Natural selection does not imply atheism, nor does it imply there is no designer of parts of the universe or of the whole shebang. Natural selection is not a competitor with Intelligent Design because they are not incompatible. Many people who accept the Bible as the infallible word of God, as Galileo did for example, accept the notion that fallible men reading the Bible can misinterpret it. Many who accept the Bible also accept evolution. There is no conflict between science and the Bible; there is a conflict between those who think the Bible teaches them about physics and biology and what real science has discovered.

The Discovery Institute folks make God look like a fool, just as the Catholic Church did when it declared that Galileo must be wrong about the earth moving because their interpretation of the Bible implied the earth doesn't move. What kind of all-wise being would instruct people with notions that they would one day discover are false? It does God no honor to insist on the truth of notions that have been shown to be false. It is downright blasphemous to claim that God requires you not only to believe those falsehoods but to do everything in your power to prove that any claims that are contrary to those falsehoods are themselves false.

We are told in the article that Macosko will use computer animation to present "a guided tour of the complexities of the life inside a cell and discuss whether these subcellular processes arose by chance or by design." That's the "science" lecture in the chemistry building at the secular university. The lecture at the church will "discuss how intellectuals cling to Darwinism as the only explanation of the origin of life, despite the complexities seen in nature, including recent scientific discoveries that defy the central tenets of Darwinism." (The ID folks use "Darwinism" as red flag, sort of like "Maoism.") This image of intellectuals clinging to natural selection (like drowning men clinging to flotsam?) is compelling to young minds who are easily sucked into the fracas, not realizing that these saintly looking warriors will do anything to rid the world of the science that breeds atheists who commit sins and crimes. They will lie and deceive in ways that would put the Antichrist to shame. Evolution is not a disputed view within the scientific community. Scientists, intellectuals and non-intellectuals alike, are not "clinging" to a doctrine. If anybody is clinging to a doctrine it is those who believe that Genesis is a historical account of the origin of the universe and the origin of species, dictated by the author of the universe Himself. If anybody is clinging to an untenable doctrine it is those who claim that anything which contradicts their interpretation of Genesis is false, regardless of the scientific evidence to the contrary.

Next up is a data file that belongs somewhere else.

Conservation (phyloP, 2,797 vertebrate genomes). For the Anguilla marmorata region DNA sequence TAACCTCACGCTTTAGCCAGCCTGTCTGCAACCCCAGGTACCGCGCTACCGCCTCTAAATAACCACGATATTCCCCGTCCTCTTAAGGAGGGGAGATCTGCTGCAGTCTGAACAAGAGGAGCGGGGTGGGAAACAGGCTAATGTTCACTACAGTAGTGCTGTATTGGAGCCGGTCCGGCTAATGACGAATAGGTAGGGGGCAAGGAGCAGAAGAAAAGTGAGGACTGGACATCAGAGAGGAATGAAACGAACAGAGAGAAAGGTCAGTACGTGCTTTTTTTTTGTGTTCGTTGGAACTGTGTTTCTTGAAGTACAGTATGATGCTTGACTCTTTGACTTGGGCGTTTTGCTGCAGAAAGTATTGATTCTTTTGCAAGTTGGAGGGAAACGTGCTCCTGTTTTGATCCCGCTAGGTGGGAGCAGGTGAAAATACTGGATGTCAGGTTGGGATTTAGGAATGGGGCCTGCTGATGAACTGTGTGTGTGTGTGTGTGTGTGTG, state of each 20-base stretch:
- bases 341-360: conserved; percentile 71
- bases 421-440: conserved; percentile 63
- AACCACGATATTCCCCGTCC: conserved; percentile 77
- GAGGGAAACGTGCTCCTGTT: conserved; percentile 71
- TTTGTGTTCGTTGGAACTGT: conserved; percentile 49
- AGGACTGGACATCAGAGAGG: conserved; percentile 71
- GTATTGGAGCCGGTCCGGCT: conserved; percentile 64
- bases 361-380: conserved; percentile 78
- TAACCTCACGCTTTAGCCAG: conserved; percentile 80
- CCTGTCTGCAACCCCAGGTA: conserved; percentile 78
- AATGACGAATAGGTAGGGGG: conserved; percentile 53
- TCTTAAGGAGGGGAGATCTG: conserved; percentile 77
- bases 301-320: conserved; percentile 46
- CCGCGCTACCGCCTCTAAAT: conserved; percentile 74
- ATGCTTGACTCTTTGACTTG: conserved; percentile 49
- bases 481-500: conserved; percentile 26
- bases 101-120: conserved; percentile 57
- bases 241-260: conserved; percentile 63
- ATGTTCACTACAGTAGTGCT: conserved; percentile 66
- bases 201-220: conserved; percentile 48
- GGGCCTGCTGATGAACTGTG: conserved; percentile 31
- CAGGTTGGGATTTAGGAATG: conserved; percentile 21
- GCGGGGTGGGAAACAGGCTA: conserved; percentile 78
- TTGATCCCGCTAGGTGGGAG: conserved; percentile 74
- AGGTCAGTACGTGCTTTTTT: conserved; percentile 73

Not everybody will be fooled by this ID ruse. Two days after the Enterprise article appeared, Saul Schaefer's letter to the editor was published. In it, he notes that it was an error to refer to the lectures as "scientific," since they are really about theology. Yes, and bad theology at that. Any theology that makes an all-wise, all-knowing being look like an idiot is bad theology. To claim that such a being would create a species with the intelligence to figure out a good part of the truth about the nature of the universe it lives in, yet would reveal to some men a number of things that contradict those truths, is insulting to the concept of such a being.

further reading